Staff Reporters
Sep 29, 2014

Things we learnt at Spikes Asia 2014

SPIKES ASIA - Our team of reporters fanned out over Suntec to cover as much of Spikes Asia 2014 as humanly possible—and then to cover a little bit more. Over four grueling days, we managed to pick up more than a few tidbits worth repeating.

Things we learnt at Spikes Asia 2014

Please see all of our Spikes Asia 2014 coverage here

We came. We saw. We wrote. We photographed, Facebooked, hashtagged, and tweeted (oh, did we ever tweet). We covered—or at least popped in on—nearly every Seminar, TechTalk and Forum. We attended a great many parties. We watched every...single...award...presentation.

But did we learn anything? Besides the importance of liberal caffeine intake? A few things.

Here, Campaign Asia-Pacific reflects of some of the valuable (and not so valuable) lessons from the week.


1. It’s all about data and tech … 'Sound of Honda', won four Grand Prix awards at Spikes showing that using techology and data in novel ways catches a lot of attention.


2. Be brave ... “You need to be brave to get great work through” - Graham Fink


3 . People can’t get enough of seeing JCVD doing the splits ... We lost count of how many times Volvo’s Epic Split ad featured in a session.


4. Mobile isn’t a thing ... It’s THE thing.

5. The future of the advertising industry looks like this ...


6. Coca Cola wanted to #shareacoke with #SpikesAsia


7. Brands love Twitter … and with good reason

8. This is how you should use Twitter ... said Twitter


9. The Havas café was more popular than Starbucks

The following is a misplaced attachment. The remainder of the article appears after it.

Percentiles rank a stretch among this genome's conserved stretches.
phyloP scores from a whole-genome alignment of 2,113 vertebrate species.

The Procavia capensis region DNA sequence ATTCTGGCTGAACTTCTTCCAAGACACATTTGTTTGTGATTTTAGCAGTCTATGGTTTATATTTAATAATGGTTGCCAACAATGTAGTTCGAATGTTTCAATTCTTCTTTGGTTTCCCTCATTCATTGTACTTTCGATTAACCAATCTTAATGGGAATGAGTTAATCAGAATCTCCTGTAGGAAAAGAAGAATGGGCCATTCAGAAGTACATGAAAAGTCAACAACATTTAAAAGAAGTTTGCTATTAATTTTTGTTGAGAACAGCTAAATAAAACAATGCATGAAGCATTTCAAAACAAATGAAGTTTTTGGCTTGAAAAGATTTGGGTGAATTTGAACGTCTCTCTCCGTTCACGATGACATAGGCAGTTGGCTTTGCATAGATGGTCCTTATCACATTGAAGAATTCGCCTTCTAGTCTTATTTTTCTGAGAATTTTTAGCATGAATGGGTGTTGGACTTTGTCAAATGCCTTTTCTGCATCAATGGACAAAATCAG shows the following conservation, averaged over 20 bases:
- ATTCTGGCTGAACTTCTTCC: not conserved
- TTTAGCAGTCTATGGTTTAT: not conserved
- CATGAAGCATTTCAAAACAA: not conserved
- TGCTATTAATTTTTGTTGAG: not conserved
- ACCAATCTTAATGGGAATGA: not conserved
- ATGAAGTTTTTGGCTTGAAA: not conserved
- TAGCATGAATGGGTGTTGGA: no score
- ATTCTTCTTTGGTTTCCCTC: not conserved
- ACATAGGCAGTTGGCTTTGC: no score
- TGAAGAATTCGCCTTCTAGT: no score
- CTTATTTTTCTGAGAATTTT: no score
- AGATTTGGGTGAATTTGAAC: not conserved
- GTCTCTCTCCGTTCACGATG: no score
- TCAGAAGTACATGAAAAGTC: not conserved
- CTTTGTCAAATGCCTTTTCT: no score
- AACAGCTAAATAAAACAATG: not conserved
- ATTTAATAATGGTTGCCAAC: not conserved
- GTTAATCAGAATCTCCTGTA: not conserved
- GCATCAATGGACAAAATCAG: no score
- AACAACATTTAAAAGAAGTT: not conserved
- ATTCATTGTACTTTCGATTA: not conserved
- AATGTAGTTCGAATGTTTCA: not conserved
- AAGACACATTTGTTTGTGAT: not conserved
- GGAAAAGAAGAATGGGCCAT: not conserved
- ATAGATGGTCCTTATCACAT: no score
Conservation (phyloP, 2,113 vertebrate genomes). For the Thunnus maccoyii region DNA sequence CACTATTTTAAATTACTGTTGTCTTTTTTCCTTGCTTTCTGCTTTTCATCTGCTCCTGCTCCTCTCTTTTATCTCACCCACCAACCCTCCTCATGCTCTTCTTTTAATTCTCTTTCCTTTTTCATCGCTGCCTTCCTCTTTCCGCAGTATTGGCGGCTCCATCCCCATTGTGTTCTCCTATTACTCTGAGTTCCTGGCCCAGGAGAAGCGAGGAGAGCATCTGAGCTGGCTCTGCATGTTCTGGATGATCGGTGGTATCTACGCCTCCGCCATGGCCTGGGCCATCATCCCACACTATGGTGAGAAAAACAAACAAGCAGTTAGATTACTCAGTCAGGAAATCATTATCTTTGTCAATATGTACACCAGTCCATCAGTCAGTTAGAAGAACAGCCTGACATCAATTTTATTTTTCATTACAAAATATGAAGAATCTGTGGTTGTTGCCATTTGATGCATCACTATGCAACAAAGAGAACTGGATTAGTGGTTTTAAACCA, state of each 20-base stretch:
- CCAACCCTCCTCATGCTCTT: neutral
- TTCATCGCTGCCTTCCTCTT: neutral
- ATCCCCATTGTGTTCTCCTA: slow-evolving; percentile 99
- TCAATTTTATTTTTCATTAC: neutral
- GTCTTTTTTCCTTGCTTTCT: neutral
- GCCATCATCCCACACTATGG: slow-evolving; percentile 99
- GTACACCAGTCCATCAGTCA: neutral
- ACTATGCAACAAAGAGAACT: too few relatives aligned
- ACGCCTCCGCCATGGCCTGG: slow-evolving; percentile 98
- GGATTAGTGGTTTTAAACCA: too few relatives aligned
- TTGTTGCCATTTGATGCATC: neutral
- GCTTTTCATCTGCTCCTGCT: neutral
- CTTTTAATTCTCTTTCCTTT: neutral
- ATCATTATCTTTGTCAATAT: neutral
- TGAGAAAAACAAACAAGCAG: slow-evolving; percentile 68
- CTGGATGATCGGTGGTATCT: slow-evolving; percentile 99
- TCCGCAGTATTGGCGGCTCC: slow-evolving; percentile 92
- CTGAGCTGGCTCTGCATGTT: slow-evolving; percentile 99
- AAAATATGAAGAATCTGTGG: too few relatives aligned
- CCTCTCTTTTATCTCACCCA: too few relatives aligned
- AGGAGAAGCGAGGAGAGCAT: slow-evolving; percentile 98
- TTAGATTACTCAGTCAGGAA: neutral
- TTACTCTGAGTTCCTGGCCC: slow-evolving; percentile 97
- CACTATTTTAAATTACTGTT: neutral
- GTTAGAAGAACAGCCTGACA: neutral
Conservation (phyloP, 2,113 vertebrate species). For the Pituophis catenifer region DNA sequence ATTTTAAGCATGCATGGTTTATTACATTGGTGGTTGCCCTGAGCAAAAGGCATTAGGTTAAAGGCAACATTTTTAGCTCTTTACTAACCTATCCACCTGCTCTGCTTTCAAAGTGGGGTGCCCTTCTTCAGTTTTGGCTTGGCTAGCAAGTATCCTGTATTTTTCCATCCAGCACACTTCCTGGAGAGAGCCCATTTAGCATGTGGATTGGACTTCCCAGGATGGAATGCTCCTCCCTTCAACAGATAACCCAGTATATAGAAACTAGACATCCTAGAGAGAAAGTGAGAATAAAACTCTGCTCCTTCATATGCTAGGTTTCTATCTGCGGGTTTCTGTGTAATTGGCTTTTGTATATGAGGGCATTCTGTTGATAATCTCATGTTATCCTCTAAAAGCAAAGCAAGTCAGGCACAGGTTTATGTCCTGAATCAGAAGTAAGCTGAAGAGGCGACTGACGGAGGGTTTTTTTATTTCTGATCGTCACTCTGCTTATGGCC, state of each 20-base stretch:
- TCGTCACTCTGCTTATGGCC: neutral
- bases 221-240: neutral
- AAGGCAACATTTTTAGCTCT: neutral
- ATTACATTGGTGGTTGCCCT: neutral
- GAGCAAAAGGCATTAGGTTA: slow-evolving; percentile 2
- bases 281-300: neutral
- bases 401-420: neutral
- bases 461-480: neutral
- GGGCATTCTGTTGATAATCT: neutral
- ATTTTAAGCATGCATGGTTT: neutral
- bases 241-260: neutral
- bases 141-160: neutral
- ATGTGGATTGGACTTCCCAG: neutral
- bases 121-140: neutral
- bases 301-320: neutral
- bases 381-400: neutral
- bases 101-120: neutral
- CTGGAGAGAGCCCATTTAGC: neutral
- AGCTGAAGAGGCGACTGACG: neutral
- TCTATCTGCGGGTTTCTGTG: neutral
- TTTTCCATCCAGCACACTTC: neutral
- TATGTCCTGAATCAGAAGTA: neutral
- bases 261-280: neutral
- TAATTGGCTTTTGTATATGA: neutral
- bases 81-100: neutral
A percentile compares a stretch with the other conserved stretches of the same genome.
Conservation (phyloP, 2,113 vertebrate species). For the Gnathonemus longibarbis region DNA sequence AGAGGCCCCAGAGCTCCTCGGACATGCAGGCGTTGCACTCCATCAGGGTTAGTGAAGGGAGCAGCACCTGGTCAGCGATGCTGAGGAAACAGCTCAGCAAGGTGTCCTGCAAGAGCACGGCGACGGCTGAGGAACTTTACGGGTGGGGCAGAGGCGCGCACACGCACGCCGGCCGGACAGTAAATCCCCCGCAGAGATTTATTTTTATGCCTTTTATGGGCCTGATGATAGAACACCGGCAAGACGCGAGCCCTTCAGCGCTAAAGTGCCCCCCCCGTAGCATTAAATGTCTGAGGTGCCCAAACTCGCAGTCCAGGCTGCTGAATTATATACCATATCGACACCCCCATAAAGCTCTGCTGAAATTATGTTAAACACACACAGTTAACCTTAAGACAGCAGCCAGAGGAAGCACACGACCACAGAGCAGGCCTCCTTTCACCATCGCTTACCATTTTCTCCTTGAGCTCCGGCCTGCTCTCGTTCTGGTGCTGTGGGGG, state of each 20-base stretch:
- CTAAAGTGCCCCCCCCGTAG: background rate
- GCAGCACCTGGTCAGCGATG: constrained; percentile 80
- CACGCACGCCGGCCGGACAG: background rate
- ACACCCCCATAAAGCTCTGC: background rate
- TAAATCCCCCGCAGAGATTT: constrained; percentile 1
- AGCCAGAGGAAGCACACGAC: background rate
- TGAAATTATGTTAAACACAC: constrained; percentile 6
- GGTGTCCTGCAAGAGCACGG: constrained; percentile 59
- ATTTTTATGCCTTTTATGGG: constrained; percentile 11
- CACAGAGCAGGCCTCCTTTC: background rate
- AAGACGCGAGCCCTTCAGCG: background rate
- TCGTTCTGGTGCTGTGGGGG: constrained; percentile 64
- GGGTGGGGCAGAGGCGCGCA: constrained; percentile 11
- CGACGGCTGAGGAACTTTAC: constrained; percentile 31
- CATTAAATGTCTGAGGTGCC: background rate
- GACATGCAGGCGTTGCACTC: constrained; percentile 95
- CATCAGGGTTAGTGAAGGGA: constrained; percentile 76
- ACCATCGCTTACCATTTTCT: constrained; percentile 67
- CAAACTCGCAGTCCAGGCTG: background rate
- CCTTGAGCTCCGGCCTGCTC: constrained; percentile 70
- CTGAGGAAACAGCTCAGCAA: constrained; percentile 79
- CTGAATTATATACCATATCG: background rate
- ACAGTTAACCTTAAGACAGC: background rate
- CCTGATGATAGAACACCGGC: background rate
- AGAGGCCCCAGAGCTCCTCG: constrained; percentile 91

10. But you really needed to watch what you say…

11. Showing more exhilarating photos of adrenalin-pumped partying people, lasers and booze included, will actually make a better party photo album.


12. The 30-second creative advertising campaign is becoming irrelevant. Advertisers are increasingly seeking local bloggers, setting up hot shops to deliver always-on content.


13. Creative people should lead companies and nurture their business skills gained from working on brands (180Amsterdam, Al Moseley)


14. Stop categorizing ideas. Simply ask yourself if what you’re doing is the most innovative solution to a marketing problem (Amir Kassaei, DDB)


15. Don’t look to other advertising for great ideas (Casey Neistat)


16. Ask if an idea makes you afraid. If not, it is probably too tame and won’t make an impact. (Rei Inamoto, AKQA)


17. Pitch less and turn down business that isn’t right for you. You will gain more respect. (Ted Royer, Droga5)


18. Using cultural ambivalence can result in unique, entertaining work (Yoshi Matsuura, Hakuhodo)


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